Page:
I just read a very interesting article at computerworld, an interview with Craig Mundie of Microsoft, where he talks about the future of computing, and references some presentations he recently made. The article is titled "Microsoft's next big thing", which is a pity because it colours an otherwise interesting read with an overly self-congratulating attitude.
Craig described the future of computing as being 'the client plus the cloud', which reminded me very strongly of Sun's slogan 'the network is the computer' (originally coined by John Gage). Jonathan Swartz blogged specifically about 'the network is the computer' back in 2006, and gave a nice realistic picture about cloud computing, grids, and how both the average end user and corporate IT environments view and interact with these systems. Sun was, of course, announcing the imminent launch of their own commodity grid, www.network.com. Later that year Amazon launched the public beta of it EC2, which made a final release in late 2008. While Sun has not yet made the final release of their grid, many others have. It is clear that visionaries from these various companies have been on the right track for quite some time.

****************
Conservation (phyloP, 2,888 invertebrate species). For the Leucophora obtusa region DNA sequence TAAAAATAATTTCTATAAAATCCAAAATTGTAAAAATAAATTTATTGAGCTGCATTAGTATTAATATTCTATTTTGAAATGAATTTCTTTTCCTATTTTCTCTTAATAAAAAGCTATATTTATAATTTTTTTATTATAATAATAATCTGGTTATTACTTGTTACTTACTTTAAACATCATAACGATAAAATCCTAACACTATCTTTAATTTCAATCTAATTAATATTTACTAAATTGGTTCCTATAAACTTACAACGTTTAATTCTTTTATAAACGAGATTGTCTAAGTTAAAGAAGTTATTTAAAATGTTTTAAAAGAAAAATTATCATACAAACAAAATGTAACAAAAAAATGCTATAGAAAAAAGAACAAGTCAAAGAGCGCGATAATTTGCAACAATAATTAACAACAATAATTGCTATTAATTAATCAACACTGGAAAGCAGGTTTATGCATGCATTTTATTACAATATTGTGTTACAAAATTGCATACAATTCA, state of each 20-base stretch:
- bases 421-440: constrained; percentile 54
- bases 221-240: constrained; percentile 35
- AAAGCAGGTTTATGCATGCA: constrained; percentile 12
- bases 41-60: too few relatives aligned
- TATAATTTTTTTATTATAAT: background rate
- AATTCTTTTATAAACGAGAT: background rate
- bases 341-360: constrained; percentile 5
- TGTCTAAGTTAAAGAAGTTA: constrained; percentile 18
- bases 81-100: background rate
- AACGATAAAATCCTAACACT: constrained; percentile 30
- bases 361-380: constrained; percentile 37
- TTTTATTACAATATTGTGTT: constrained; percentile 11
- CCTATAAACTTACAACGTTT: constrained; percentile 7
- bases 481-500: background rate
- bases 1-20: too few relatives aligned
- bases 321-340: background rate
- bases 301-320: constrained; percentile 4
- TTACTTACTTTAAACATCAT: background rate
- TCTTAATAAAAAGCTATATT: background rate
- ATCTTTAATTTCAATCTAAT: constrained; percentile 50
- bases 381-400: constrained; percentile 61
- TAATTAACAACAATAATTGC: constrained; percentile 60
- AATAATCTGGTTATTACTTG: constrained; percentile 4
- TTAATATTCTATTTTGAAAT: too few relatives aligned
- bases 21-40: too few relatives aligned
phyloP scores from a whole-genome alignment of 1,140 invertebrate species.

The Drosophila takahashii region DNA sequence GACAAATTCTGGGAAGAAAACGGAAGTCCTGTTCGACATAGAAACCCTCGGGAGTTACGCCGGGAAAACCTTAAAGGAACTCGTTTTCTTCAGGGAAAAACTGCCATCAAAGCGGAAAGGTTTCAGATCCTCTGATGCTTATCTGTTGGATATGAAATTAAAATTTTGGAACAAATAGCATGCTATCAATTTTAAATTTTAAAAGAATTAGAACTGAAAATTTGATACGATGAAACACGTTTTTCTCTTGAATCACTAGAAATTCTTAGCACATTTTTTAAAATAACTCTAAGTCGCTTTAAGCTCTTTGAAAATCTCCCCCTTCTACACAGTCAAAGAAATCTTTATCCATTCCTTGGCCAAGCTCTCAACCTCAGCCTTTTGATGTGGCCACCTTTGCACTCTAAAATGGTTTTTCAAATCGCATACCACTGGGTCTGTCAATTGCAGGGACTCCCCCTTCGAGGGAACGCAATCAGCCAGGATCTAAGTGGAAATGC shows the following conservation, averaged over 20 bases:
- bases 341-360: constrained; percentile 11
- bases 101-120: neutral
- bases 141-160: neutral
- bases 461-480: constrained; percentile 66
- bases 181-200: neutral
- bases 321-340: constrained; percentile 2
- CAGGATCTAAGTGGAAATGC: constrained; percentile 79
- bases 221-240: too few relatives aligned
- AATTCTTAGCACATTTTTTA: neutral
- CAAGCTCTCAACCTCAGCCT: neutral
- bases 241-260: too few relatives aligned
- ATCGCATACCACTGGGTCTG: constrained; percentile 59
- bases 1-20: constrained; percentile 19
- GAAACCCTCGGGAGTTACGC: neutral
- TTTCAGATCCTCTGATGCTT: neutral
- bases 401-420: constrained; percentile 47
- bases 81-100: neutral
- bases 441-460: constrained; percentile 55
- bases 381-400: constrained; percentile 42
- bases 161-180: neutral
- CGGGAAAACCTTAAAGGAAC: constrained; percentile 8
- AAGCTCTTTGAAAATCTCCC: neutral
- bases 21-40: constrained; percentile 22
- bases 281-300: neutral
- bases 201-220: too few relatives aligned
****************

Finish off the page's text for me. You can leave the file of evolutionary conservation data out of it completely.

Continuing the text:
But, as Mr Mundie himself admitted, timing and market readiness are a very important aspect of the adoption of new computing paradigms. And according to him the future paradigm is all about the balance between the client (desktop OS) and the cloud (grids, the internet, etc.) He is absolutely right. And it is easy to be right when you are not predicting the future but observing the present. Aside from Jonathan's 2006 blog, we all know just how successful cloud computing, and commodity clouds like Amazon EC2 in particular, have become. Everyday internet services like google, yahoo, facebook and linkedin are all products of the success of the cloud. We are not about to undergo a paradigm shift, we have been in the transition for some time, and many, many vendors have jumped onto this particular train, including Microsoft, of course, with their 'Azure' grid.
While Mr Mundie may be a little off track about just how important Microsoft is to this new paradigm, one thing I must give him credit for is in making the whole subject much more interesting and enjoyable to read about. In particular his video presentation had the 'cool' factor usually associated with a Steve Jobs presentation.